Most of the fans are jeering the on deck batter and the bat boy. A few appear to just be enjoying the turn of events in the game without rubbing salt into wounds.
Rockwell often used his neihbors in paintings. I wonder how many Stockbridge natives are depicted in this group of Boston Braves fans. I have no doubt that most of Stockbridge really considered the Braves their hometown team.
Some of the models identities are known. The girl farthest to the left is Helen Fitzsimmons, daughter of Braces' coach Freddie Fitzsimmons. The girl just to the left of the batboy's head is Theresa Prendergrasty, wife of Jim Prendergrast, one of the Braves' pitchers.
We can actually get a glimpse of Rockwell in the painting. His face appears in the upper left corner as part of the jeering crowd. So the painting is also at least partly a Norman Rockwell self-portrait.
(Image Only) Copyright © 1948 Saturday Evening Post & Curtis Publishing Company
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Do you have a personal story about this painting? Do you know the model personally? Do you have a different take on the commentary?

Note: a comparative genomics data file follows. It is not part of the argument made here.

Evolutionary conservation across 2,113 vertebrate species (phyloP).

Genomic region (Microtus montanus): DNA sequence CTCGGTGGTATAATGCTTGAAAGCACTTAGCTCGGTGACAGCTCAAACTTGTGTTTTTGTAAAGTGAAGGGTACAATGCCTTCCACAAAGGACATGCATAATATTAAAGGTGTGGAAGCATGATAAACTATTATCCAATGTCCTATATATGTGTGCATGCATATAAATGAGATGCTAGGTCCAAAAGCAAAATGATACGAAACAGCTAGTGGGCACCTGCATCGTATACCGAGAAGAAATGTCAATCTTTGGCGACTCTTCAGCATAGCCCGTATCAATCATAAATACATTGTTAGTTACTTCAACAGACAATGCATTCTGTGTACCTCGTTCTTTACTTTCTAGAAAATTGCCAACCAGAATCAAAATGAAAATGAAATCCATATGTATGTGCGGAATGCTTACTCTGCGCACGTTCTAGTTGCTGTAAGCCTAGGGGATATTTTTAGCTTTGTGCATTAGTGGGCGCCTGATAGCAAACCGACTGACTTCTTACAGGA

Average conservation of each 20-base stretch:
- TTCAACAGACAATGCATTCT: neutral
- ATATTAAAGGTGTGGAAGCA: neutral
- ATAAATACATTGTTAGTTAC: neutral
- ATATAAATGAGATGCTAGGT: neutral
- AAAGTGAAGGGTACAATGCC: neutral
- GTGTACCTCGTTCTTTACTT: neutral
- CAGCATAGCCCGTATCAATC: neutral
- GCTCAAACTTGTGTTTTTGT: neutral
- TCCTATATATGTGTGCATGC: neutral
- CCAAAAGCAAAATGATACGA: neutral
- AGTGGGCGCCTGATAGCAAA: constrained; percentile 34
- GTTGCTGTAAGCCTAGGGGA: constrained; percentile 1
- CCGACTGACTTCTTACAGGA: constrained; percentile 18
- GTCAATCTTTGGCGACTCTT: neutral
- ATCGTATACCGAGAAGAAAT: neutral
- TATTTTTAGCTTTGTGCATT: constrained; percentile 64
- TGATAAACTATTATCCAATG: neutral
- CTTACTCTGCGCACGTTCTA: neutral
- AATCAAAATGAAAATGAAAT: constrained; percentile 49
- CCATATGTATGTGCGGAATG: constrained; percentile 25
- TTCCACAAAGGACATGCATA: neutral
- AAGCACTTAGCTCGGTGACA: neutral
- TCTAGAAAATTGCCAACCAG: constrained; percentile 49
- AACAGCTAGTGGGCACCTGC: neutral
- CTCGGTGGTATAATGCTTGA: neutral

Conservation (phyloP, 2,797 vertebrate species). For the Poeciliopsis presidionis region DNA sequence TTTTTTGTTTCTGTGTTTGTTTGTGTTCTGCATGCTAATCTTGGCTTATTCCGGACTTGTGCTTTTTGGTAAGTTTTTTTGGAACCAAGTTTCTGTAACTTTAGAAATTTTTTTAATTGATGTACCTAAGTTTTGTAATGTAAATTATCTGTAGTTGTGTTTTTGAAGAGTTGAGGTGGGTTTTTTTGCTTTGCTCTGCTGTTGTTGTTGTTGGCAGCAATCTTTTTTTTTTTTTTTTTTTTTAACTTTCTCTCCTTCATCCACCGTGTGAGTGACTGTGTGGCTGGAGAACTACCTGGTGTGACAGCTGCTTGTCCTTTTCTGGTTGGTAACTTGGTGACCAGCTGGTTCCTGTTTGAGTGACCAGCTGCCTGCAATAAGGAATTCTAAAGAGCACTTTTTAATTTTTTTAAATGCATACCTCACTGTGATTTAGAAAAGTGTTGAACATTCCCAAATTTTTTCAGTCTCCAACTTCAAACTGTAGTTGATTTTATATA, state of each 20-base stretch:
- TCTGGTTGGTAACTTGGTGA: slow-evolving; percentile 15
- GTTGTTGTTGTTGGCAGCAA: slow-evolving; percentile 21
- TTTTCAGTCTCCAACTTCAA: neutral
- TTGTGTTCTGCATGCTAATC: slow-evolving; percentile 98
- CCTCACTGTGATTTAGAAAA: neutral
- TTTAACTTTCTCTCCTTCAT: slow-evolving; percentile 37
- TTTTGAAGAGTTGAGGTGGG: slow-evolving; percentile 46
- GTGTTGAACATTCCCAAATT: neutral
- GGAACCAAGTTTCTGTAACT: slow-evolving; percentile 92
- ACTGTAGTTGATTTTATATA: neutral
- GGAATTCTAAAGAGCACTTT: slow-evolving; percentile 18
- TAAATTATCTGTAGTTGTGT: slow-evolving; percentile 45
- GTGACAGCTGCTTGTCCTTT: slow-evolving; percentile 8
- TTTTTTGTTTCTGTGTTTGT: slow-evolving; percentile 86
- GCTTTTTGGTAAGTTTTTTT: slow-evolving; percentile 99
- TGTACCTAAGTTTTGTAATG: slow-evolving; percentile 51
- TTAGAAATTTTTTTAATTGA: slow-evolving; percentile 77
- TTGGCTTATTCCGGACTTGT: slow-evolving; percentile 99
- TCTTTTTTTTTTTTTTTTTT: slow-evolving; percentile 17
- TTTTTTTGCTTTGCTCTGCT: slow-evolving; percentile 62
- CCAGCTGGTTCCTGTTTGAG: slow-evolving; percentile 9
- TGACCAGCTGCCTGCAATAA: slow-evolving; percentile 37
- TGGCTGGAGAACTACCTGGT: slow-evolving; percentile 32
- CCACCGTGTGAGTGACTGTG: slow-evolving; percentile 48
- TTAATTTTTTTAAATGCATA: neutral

Norman Rockwell Quotes:
I'll never have enough time to paint all the pictures I'd like to.
No man with a conscience can just bat out illustrations. He's got to put all his talent and feeling into them!
Some people have been kind enough to call me a fine artist. I've always called myself an illustrator. I'm not sure what the difference is. All I know is that whatever type of work I do, I try to give it my very best. Art has been my life.
Right from the beginning, I always strived to capture everything I saw as completely as possible.
The secret to so many artists living so long is that every painting is a new adventure. So, you see, they're always looking ahead to something new and exciting. The secret is not to look back.
I can take a lot of pats on the back. I love it when I get admiring letters from people. And, of course, I'd love it if the critics would notice me, too.
You must first spend some time getting your model to relax. Then you'll get a natural expression.